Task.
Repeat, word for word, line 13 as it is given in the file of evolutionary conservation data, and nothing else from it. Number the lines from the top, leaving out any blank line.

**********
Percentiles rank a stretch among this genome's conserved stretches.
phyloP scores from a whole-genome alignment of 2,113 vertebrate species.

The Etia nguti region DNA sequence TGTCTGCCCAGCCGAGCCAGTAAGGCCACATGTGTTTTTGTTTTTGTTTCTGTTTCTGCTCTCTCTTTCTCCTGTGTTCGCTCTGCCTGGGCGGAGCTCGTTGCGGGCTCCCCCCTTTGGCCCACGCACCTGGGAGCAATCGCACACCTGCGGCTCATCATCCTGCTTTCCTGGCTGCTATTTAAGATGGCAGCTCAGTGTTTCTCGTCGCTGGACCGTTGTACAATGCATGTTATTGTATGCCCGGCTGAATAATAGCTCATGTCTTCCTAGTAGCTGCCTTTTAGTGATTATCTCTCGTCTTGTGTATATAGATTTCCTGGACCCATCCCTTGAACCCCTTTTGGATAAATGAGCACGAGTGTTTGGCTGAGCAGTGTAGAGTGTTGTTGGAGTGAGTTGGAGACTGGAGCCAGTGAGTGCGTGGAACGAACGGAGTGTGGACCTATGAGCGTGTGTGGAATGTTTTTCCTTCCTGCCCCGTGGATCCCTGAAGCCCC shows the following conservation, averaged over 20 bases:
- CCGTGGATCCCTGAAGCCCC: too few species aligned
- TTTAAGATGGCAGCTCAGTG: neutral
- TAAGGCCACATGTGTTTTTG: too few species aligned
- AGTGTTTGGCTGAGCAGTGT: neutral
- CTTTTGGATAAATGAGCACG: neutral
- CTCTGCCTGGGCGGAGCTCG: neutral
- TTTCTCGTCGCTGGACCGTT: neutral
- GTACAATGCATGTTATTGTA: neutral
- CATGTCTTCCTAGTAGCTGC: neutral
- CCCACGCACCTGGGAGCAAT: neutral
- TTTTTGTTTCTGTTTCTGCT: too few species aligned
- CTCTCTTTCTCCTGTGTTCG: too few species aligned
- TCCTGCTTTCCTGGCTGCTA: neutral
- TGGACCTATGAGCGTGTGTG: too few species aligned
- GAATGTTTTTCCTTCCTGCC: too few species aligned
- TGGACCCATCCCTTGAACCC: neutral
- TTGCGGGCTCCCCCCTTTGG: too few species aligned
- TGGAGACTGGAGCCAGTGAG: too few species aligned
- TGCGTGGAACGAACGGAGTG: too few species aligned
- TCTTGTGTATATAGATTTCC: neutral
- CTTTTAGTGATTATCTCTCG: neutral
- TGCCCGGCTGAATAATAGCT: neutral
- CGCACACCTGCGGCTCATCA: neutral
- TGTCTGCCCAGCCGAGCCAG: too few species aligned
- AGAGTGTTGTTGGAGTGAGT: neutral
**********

- CCCACGCACCTGGGAGCAAT: neutral